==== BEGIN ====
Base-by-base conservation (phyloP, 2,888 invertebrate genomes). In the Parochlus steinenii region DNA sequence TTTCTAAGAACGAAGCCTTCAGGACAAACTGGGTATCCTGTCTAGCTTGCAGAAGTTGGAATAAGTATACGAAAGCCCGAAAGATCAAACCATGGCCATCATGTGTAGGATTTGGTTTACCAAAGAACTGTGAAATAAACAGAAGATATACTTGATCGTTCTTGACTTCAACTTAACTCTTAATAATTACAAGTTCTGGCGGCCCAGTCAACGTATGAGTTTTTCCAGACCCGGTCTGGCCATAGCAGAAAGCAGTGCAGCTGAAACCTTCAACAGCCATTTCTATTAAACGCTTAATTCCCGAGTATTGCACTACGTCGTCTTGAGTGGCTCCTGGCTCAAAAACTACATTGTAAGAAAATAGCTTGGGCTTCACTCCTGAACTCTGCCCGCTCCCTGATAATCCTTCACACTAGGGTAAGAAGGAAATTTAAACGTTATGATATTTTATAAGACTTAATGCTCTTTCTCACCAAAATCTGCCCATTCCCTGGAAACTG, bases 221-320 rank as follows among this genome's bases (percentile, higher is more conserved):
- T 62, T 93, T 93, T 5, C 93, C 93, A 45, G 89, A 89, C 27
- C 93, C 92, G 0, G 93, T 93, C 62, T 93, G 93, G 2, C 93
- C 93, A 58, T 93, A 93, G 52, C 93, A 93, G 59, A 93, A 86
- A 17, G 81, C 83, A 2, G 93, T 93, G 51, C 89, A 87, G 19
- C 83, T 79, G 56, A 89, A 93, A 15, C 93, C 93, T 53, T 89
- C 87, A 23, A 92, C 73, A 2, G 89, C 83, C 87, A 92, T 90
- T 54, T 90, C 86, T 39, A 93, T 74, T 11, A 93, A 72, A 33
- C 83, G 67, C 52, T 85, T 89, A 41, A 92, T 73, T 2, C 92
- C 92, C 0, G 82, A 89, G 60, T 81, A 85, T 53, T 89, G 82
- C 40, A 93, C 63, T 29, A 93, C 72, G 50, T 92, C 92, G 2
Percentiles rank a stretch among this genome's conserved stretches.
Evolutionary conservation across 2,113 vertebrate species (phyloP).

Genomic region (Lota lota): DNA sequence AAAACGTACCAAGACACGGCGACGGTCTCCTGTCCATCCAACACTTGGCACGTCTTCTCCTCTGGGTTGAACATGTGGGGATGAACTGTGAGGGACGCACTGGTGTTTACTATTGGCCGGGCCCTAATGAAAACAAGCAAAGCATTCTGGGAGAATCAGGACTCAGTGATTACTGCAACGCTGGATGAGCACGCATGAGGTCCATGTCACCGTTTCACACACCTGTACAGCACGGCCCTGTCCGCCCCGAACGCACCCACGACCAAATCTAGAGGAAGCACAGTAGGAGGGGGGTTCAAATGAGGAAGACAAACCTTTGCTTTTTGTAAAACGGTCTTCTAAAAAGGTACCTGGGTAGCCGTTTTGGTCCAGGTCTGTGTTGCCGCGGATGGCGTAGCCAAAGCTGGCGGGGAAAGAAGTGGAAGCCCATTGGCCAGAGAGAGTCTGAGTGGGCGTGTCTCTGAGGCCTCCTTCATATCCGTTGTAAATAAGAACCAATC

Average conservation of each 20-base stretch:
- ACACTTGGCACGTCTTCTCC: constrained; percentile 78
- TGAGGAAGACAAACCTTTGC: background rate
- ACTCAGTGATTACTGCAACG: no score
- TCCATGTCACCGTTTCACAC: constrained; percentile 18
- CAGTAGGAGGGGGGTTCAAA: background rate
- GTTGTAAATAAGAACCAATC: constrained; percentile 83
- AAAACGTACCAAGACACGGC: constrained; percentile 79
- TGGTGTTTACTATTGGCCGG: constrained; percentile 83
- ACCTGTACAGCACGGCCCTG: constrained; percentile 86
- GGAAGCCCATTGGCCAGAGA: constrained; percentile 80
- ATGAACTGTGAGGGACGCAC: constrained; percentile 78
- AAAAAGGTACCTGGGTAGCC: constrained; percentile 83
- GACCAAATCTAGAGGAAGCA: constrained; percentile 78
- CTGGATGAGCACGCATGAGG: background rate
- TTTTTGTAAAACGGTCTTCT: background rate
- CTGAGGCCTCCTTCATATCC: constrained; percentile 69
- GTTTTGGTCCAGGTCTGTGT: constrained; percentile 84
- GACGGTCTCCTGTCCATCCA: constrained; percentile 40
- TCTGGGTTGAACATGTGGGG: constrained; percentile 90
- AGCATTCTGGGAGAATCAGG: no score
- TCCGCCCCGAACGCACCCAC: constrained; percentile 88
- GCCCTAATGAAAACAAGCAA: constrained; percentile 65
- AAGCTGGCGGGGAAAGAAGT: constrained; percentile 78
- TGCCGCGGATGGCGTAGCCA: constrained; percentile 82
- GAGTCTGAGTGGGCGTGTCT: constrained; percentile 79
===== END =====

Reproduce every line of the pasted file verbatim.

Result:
Base-by-base conservation (phyloP, 2,888 invertebrate genomes). In the Parochlus steinenii region DNA sequence TTTCTAAGAACGAAGCCTTCAGGACAAACTGGGTATCCTGTCTAGCTTGCAGAAGTTGGAATAAGTATACGAAAGCCCGAAAGATCAAACCATGGCCATCATGTGTAGGATTTGGTTTACCAAAGAACTGTGAAATAAACAGAAGATATACTTGATCGTTCTTGACTTCAACTTAACTCTTAATAATTACAAGTTCTGGCGGCCCAGTCAACGTATGAGTTTTTCCAGACCCGGTCTGGCCATAGCAGAAAGCAGTGCAGCTGAAACCTTCAACAGCCATTTCTATTAAACGCTTAATTCCCGAGTATTGCACTACGTCGTCTTGAGTGGCTCCTGGCTCAAAAACTACATTGTAAGAAAATAGCTTGGGCTTCACTCCTGAACTCTGCCCGCTCCCTGATAATCCTTCACACTAGGGTAAGAAGGAAATTTAAACGTTATGATATTTTATAAGACTTAATGCTCTTTCTCACCAAAATCTGCCCATTCCCTGGAAACTG, bases 221-320 rank as follows among this genome's bases (percentile, higher is more conserved):
- T 62, T 93, T 93, T 5, C 93, C 93, A 45, G 89, A 89, C 27
- C 93, C 92, G 0, G 93, T 93, C 62, T 93, G 93, G 2, C 93
- C 93, A 58, T 93, A 93, G 52, C 93, A 93, G 59, A 93, A 86
- A 17, G 81, C 83, A 2, G 93, T 93, G 51, C 89, A 87, G 19
- C 83, T 79, G 56, A 89, A 93, A 15, C 93, C 93, T 53, T 89
- C 87, A 23, A 92, C 73, A 2, G 89, C 83, C 87, A 92, T 90
- T 54, T 90, C 86, T 39, A 93, T 74, T 11, A 93, A 72, A 33
- C 83, G 67, C 52, T 85, T 89, A 41, A 92, T 73, T 2, C 92
- C 92, C 0, G 82, A 89, G 60, T 81, A 85, T 53, T 89, G 82
- C 40, A 93, C 63, T 29, A 93, C 72, G 50, T 92, C 92, G 2
Percentiles rank a stretch among this genome's conserved stretches.
Evolutionary conservation across 2,113 vertebrate species (phyloP).

Genomic region (Lota lota): DNA sequence AAAACGTACCAAGACACGGCGACGGTCTCCTGTCCATCCAACACTTGGCACGTCTTCTCCTCTGGGTTGAACATGTGGGGATGAACTGTGAGGGACGCACTGGTGTTTACTATTGGCCGGGCCCTAATGAAAACAAGCAAAGCATTCTGGGAGAATCAGGACTCAGTGATTACTGCAACGCTGGATGAGCACGCATGAGGTCCATGTCACCGTTTCACACACCTGTACAGCACGGCCCTGTCCGCCCCGAACGCACCCACGACCAAATCTAGAGGAAGCACAGTAGGAGGGGGGTTCAAATGAGGAAGACAAACCTTTGCTTTTTGTAAAACGGTCTTCTAAAAAGGTACCTGGGTAGCCGTTTTGGTCCAGGTCTGTGTTGCCGCGGATGGCGTAGCCAAAGCTGGCGGGGAAAGAAGTGGAAGCCCATTGGCCAGAGAGAGTCTGAGTGGGCGTGTCTCTGAGGCCTCCTTCATATCCGTTGTAAATAAGAACCAATC

Average conservation of each 20-base stretch:
- ACACTTGGCACGTCTTCTCC: constrained; percentile 78
- TGAGGAAGACAAACCTTTGC: background rate
- ACTCAGTGATTACTGCAACG: no score
- TCCATGTCACCGTTTCACAC: constrained; percentile 18
- CAGTAGGAGGGGGGTTCAAA: background rate
- GTTGTAAATAAGAACCAATC: constrained; percentile 83
- AAAACGTACCAAGACACGGC: constrained; percentile 79
- TGGTGTTTACTATTGGCCGG: constrained; percentile 83
- ACCTGTACAGCACGGCCCTG: constrained; percentile 86
- GGAAGCCCATTGGCCAGAGA: constrained; percentile 80
- ATGAACTGTGAGGGACGCAC: constrained; percentile 78
- AAAAAGGTACCTGGGTAGCC: constrained; percentile 83
- GACCAAATCTAGAGGAAGCA: constrained; percentile 78
- CTGGATGAGCACGCATGAGG: background rate
- TTTTTGTAAAACGGTCTTCT: background rate
- CTGAGGCCTCCTTCATATCC: constrained; percentile 69
- GTTTTGGTCCAGGTCTGTGT: constrained; percentile 84
- GACGGTCTCCTGTCCATCCA: constrained; percentile 40
- TCTGGGTTGAACATGTGGGG: constrained; percentile 90
- AGCATTCTGGGAGAATCAGG: no score
- TCCGCCCCGAACGCACCCAC: constrained; percentile 88
- GCCCTAATGAAAACAAGCAA: constrained; percentile 65
- AAGCTGGCGGGGAAAGAAGT: constrained; percentile 78
- TGCCGCGGATGGCGTAGCCA: constrained; percentile 82
- GAGTCTGAGTGGGCGTGTCT: constrained; percentile 79